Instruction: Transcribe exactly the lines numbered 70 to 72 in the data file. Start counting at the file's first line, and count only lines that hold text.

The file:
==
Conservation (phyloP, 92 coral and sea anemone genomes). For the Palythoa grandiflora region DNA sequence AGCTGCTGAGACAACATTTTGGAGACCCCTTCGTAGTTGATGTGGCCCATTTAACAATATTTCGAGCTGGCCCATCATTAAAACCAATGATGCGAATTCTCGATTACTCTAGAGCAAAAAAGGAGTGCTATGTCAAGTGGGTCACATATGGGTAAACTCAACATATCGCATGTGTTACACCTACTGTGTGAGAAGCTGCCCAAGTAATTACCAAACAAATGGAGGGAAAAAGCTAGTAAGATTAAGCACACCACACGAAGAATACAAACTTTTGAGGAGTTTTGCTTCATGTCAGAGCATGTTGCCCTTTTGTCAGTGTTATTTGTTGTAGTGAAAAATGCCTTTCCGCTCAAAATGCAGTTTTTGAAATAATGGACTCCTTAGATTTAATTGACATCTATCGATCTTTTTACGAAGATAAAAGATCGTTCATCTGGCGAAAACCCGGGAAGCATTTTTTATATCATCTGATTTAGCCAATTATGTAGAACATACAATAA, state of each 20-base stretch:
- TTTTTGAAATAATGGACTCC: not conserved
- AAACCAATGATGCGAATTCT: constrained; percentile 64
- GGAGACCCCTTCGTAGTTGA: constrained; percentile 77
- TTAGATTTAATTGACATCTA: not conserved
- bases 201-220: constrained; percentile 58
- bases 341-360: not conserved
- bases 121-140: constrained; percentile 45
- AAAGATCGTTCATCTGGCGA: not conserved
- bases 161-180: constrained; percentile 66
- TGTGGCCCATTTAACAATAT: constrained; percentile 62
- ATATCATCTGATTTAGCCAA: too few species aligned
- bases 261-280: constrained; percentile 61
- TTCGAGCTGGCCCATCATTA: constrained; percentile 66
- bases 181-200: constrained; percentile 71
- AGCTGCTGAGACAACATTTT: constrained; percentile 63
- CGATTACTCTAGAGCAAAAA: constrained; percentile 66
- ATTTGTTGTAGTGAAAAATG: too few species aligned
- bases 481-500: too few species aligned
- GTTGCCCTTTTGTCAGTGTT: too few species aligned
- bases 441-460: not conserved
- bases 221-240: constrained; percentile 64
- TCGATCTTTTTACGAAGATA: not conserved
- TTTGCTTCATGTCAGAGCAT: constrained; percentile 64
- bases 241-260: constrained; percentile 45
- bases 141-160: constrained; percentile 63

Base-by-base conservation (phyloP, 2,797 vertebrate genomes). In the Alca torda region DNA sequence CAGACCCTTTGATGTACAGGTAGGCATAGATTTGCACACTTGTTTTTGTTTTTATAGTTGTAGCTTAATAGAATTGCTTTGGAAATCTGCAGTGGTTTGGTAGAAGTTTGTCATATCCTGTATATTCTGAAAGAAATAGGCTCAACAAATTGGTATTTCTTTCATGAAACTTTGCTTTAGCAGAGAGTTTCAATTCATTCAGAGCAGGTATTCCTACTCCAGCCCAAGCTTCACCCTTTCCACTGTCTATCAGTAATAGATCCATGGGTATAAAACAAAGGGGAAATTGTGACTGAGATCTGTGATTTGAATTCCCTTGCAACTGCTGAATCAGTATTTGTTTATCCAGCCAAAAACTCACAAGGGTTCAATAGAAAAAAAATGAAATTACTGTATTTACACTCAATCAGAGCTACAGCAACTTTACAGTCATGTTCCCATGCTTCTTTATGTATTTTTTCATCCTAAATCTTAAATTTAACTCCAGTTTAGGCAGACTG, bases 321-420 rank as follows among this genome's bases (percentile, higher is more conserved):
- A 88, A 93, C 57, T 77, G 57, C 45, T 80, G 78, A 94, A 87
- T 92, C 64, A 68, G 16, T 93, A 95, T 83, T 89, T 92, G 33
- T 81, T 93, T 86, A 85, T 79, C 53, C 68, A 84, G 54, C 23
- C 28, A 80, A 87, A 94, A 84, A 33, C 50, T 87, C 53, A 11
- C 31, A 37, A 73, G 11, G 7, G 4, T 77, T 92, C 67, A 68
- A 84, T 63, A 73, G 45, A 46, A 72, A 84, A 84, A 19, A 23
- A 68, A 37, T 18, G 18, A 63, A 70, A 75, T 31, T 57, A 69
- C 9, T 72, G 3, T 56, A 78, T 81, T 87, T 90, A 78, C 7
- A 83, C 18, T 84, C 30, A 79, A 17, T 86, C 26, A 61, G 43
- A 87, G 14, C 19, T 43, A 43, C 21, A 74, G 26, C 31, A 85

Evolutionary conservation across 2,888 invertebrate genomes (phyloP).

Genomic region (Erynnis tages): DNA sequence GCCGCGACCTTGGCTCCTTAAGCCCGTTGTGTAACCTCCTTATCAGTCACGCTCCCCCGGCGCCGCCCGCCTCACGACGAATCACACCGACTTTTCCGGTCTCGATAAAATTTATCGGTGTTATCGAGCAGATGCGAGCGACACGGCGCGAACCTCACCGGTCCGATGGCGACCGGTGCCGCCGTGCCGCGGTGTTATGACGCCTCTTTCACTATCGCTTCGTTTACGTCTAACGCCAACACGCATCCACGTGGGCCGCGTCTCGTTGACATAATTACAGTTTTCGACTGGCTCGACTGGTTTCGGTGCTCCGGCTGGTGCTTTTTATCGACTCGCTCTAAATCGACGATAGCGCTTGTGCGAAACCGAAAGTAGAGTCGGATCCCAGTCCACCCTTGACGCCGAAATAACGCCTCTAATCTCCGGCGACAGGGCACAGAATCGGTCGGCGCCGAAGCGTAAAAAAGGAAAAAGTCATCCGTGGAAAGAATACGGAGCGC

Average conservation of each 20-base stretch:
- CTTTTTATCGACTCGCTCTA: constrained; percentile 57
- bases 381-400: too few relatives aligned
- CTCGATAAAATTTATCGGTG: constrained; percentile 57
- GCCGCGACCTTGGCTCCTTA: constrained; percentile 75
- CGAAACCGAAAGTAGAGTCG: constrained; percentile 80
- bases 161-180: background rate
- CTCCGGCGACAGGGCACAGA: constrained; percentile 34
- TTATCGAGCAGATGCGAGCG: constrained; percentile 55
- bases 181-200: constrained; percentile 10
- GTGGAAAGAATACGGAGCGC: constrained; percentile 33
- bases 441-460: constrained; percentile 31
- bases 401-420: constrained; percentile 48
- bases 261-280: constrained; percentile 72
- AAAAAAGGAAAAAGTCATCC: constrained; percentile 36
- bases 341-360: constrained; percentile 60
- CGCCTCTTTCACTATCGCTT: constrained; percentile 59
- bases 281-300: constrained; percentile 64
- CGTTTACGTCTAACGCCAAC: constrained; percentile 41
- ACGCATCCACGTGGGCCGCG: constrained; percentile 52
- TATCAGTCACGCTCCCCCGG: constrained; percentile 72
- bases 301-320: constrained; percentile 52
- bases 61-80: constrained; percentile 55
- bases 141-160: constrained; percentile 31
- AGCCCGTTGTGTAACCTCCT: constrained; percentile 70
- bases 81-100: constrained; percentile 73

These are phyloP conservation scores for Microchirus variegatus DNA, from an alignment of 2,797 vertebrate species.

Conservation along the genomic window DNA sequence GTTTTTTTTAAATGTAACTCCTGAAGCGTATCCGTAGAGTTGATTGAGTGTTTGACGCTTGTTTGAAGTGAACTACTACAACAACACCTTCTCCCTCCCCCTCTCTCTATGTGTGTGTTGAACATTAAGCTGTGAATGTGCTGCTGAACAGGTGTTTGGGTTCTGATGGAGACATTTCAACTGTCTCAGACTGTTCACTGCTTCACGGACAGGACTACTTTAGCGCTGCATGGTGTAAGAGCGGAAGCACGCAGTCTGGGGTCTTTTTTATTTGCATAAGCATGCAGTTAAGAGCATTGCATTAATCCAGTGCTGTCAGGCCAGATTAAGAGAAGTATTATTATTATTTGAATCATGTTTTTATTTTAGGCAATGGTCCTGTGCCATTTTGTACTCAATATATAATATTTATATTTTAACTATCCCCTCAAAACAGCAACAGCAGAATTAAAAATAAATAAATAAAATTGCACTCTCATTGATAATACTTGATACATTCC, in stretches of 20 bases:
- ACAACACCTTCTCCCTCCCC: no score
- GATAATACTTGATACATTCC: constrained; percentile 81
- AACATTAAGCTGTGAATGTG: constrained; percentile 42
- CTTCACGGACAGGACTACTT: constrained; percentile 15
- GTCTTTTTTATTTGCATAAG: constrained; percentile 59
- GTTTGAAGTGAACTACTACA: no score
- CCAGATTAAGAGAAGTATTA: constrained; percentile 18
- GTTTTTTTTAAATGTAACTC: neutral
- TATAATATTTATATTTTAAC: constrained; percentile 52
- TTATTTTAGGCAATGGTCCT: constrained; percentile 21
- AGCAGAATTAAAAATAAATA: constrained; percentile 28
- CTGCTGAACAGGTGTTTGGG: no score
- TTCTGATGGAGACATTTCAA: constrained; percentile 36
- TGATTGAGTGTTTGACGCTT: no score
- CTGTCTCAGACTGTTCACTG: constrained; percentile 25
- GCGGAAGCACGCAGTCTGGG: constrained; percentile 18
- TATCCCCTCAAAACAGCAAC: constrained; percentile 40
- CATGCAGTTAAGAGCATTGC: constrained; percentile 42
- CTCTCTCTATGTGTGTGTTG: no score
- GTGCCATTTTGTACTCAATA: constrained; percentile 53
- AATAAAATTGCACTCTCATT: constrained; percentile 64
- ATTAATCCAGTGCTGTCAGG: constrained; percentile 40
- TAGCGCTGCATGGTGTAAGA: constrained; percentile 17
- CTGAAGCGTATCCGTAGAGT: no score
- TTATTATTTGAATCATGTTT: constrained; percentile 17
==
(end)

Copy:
- AACATTAAGCTGTGAATGTG: constrained; percentile 42
- CTTCACGGACAGGACTACTT: constrained; percentile 15
- GTCTTTTTTATTTGCATAAG: constrained; percentile 59